Revisiting the research question
In the summer of 2013, anti-Roma and neo-Nazi demonstrations across Europe became violent. Sara Tomczuk, UW Sociology graduate student, set off to study under what conditions interethnic conflict erupts into violence.
In a recent QUAL speaker series seminar, Tomczuk retraced her research steps – from defining her key concepts and variables, choosing a two-country comparative case study, to the literature review and prospectus preparation, through IRB approval process, a year of interviews in the field, and to her current task of analyzing the rich data collected.
Preparing for deductive field work
With her committee’s encouragement, Tomczuk dove into sociological literature on interethnic conflict and came up with her research question about conditions for violence. Then reluctantly she wrote three propositions – based on her review of the literature. Despite her resistance to writing these hypotheses, they proved useful in helping Tomczuk identify variables to focus on, formulate interview questions and to even come up with deductive codes for the analysis portion of her work. But when she set off for her year-long field work in the Czech Republic and Slovakia in June 2014, Tomczuk resolved to keep an open mind and expect her propositions to change based on what she discovered in the field.
Surprises in the field
Despite her meticulous preparations, the field work was tough, especially because it was on a sensitive, emotionally taxing topic – the very unequal and marginalized minority of Roma. Tomczuk also found herself interested in an unexpected aspect of the topic – the national strategies of the two countries she focused on in regards to their respective Roma populations. This wasn’t part of her deductive research scope or her propositions, but she pursued the new thread and scheduled new interviews with government officials even though she didn’t have the literature review background.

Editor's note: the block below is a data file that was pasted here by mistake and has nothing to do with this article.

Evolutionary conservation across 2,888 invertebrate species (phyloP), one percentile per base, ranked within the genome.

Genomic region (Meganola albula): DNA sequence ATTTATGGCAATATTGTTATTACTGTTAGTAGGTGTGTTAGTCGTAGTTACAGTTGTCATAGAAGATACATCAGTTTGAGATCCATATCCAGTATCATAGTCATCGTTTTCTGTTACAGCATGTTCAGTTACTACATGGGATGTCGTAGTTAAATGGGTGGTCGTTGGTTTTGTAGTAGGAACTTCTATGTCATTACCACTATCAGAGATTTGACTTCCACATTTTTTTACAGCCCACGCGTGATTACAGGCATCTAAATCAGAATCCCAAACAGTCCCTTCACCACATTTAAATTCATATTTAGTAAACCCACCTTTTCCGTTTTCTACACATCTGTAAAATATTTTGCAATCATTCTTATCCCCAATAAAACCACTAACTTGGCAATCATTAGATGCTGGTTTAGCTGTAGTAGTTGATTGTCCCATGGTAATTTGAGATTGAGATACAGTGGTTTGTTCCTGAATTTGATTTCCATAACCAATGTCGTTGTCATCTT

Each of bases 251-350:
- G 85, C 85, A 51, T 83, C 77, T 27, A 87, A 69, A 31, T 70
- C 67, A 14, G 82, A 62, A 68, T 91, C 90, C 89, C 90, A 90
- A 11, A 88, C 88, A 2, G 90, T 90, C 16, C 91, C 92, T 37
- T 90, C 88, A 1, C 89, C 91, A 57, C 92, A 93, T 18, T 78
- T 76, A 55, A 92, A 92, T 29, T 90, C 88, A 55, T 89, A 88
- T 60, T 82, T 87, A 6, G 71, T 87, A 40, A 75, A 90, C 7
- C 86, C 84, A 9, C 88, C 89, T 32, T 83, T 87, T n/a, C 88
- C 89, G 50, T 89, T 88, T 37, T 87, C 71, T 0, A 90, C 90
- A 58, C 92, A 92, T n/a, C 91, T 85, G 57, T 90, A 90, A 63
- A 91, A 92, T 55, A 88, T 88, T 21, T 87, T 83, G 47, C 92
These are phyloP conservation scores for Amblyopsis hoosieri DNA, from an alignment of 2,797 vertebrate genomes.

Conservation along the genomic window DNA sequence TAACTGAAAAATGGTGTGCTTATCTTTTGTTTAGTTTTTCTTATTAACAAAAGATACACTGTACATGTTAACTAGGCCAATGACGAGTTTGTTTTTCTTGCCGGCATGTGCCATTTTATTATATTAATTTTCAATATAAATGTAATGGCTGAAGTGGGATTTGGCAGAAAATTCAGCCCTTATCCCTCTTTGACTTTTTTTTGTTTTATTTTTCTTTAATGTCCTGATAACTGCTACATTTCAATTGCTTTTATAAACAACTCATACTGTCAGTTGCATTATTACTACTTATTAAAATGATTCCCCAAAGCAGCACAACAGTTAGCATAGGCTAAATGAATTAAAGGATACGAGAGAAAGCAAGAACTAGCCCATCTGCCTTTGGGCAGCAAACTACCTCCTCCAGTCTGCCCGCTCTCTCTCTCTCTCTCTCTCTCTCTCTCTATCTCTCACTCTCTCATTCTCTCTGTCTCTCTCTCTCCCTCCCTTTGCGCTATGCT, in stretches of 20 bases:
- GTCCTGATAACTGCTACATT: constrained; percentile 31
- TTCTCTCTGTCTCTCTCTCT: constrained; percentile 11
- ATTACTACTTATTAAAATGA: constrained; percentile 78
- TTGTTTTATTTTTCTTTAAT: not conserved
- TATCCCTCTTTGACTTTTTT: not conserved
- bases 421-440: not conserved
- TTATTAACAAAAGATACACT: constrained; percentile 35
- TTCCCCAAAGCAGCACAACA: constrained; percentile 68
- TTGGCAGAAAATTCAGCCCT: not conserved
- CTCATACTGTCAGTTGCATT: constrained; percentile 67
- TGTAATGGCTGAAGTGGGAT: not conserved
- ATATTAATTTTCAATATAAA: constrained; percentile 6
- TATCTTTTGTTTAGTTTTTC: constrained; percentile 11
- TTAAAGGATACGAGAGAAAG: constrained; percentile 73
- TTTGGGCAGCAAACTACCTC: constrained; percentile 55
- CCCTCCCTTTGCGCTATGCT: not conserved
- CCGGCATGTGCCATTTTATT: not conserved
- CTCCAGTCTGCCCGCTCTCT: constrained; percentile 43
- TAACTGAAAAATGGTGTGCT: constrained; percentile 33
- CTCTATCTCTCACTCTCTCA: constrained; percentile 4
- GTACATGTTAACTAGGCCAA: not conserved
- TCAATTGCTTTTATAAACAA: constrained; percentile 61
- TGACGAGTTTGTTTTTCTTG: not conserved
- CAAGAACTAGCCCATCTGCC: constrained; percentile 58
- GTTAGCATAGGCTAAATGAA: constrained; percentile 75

Her planned interviews in the Czech Republic were fruitful. But once she got to Slovakia, she changed her approach – going far beyond the two planned cities and allowing herself to do a snowball sample of several interviews each in 10 towns and villages.
“I followed my instinct to investigate these diverse communities,” Tomczuk said. “It was scary and a painful experience but I’m glad I made that decision.”
While she was in the field for a full year, one of the most helpful exercises, Tomczuk recalled, was writing three or four research updates. She would revisit her research prospectus, the research question and propositions, and she would also read and code her growing data transcripts – even though she did not use qualitative data analysis (QDA) software specifically – and identified key themes. The research updates allowed her to keep her committee up to speed on changes to her research scope in the field and to receive meaningful feedback. The feedback, in turn, allowed her to adjust her approach while still in the field.
Revising the research question
The ongoing research updates during her field work allowed Tomczuk to identify a new theme that wasn’t part of her original scope and deductive framework. Her committee was supportive of her expanding the inquiry. But it wasn’t until she returned from Europe and revisited her 68 interviews/hundreds of pages of transcripts in three different languages – that she was able to clearly express the addition to her research question: What contains violence between ethnic groups in conflict?